the pycnometer with a slight excess of oil saturated
with standard water was placed in the bath.
Twenty
minutes were allowed for the temperature to reach
equilibrium, the meniscus was carefully adjusted
in the usual manner by use of a small piece of filter
paper, and after another ten minutes the final adjust­
ment of the meniscus was made.
The pycnometer was
removed from the water bath, rinsed with distilled
water, dried with a lintless towel and hunc? in the
balance case.
manner.
The tare was treated in the same
After approximately thirty minutes, three
successive weighings were made at fifteen minute
intervals.
& slight excess of oil was then adde'd
to the pycnometer and the procedure repeated.
The
same procedure was followed at the temperatures
20.497° and 20.9943° 0*. The volume of the pycnometer
was found by filling it with the purified standard
water and weighing in a similar manner.
The data for1
(12a)
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(13)
the density-temperature coefficient measurements
are given in Table I*, and the absolute density of
the saturated oil and water are plotted against the
temperature in Fig*la, while the net difference
(
in the density of the two liquids are
plotted against the temperature in Fig. lb.
3.
Some Preliminary Experiments
A thermostat constructed by Mr. R.L.
Slobod was used for the preliminary experiments, and
it consisted of two large circular tubs, one inside
the other.
The inner tub was covered with sheet
copper containing holes for the measuring vessel and
the Beckmann thermometer.
The measuring vessel, a
pyrex tube 50 cm# long and 1 cm. inside diameter,
was placed in the exact center of the thermostat by
means of a rubber stopper fitted into a hole in the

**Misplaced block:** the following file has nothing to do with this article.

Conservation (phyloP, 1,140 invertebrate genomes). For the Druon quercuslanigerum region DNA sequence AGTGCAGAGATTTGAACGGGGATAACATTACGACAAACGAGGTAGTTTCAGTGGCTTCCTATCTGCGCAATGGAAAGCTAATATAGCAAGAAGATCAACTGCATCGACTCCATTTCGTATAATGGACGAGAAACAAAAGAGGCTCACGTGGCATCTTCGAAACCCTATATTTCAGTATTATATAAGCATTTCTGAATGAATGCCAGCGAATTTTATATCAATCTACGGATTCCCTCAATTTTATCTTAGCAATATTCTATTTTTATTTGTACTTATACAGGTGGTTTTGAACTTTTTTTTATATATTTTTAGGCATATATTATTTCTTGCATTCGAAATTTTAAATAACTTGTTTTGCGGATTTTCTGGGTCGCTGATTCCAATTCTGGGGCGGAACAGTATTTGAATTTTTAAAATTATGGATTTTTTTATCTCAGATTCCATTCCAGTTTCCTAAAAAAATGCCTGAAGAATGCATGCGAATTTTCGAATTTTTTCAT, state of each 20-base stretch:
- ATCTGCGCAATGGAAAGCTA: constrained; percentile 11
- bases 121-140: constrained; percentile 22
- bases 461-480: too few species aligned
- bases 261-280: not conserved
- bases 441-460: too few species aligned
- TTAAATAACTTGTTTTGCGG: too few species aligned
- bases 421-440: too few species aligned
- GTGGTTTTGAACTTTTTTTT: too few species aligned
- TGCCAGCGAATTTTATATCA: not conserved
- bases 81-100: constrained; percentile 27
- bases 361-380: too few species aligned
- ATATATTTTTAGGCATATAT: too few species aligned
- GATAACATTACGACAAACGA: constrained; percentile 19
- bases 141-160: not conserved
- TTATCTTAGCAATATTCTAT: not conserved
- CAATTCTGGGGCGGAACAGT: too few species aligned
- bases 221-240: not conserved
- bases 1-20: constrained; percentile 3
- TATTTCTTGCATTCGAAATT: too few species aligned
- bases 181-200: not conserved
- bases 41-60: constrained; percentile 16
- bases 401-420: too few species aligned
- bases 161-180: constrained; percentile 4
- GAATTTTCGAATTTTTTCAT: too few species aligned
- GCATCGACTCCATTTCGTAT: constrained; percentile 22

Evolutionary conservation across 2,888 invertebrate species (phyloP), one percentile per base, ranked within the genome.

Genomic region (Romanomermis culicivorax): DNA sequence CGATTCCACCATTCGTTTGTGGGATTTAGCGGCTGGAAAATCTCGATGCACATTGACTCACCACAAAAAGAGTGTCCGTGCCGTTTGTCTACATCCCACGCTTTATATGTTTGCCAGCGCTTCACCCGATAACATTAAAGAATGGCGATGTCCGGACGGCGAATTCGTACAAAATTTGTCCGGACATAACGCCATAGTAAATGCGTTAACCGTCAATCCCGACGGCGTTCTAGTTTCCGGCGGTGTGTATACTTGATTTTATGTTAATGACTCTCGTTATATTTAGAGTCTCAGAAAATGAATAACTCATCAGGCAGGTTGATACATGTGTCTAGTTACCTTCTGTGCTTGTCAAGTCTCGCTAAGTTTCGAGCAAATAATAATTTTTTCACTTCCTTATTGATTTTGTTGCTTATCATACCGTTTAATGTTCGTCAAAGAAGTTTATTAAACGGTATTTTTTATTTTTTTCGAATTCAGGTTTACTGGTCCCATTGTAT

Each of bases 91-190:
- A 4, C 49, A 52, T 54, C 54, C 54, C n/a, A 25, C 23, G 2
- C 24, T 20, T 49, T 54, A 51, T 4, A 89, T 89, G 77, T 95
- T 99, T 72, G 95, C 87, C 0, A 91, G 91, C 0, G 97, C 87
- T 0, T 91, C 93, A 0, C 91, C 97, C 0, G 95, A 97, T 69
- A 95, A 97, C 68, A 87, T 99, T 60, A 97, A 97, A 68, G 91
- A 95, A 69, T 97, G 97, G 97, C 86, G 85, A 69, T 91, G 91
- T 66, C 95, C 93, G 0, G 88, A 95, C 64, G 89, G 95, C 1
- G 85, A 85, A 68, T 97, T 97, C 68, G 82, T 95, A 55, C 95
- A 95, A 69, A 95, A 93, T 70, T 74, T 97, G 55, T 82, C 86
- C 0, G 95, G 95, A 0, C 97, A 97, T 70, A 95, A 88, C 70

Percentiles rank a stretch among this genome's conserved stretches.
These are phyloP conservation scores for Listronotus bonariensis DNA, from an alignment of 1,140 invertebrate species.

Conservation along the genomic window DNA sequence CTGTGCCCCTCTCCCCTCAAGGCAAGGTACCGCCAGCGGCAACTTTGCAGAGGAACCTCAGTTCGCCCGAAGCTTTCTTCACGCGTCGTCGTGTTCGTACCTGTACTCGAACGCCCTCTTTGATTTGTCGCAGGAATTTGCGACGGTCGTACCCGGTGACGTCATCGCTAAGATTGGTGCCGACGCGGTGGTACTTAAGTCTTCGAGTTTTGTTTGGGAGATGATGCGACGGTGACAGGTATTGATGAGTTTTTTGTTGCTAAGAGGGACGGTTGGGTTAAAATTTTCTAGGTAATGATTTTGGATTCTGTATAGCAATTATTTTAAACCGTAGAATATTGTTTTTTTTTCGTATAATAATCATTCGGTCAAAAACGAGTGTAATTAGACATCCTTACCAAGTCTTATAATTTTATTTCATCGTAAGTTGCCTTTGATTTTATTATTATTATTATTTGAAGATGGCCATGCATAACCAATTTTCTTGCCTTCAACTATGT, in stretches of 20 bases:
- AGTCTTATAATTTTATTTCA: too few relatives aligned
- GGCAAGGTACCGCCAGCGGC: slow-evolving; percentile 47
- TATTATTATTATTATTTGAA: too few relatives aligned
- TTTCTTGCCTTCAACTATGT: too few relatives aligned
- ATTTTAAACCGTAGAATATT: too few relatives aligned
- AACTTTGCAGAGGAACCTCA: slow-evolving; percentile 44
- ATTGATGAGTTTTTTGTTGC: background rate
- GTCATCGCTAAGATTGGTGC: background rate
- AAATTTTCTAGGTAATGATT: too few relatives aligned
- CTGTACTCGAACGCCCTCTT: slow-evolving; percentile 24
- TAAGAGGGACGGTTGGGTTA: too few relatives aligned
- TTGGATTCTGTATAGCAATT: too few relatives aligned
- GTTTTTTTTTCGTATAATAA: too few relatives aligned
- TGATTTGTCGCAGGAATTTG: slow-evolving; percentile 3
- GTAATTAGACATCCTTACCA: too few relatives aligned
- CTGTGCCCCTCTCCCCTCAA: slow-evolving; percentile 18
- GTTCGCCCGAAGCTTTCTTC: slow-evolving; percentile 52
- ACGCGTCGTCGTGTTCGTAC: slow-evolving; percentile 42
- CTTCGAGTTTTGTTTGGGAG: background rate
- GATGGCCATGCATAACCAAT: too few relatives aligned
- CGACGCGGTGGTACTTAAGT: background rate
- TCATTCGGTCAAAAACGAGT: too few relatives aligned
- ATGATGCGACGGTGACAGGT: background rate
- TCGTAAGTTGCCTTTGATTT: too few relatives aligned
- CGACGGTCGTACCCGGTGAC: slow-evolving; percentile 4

wood cover.
The Beckmann thermometer was placed
just outside the measuring vessel in the inner bath.
The outer bath contained the motor driven stirrer,
•two electric heaters, one for rapid heating and one
for slow heating, and the copper cooling coil through
which tap water could be circulated.
The temperature
(13 ft)
2ao
2 0 .4
Pig. la. Absolute density of the saturated oil
and water as a function of ternnenature.
400
300
CL
/oo
Fi^r. lb. Net difference in theX
densities of the saturated
oil and water.
3oo
2 o.o
(14)
was automatically controlled to dz 0.001° C. by
means of a raercury-toluene regulator operated by
(20)
a vacuum tube relay,
several of which are in use
in this laboratory*
The thermostat was designed to
operate at one or two degrees below room temperature
and contained no insulation around the sides*
The purified hake Michigan water IT,
which served as the standard water, was purified
as described in part one of this thesis* ( see above
I-A,
P. lo)
A pyrex tube 5-6 mm* in diameter drawn
to a fine capillary and fitted with a dropping bulb
served as a pipette for ejecting a small drop of the
purified water Just below the surface of a 15 cc*
sample of the oil*
The water clung to the glass
and was slowly pulled from the glass tip by the sur­
face tension of the oil.
The motion of the drop
was then observed by the use of a cathetometer*
The equilibrium temperature of the drop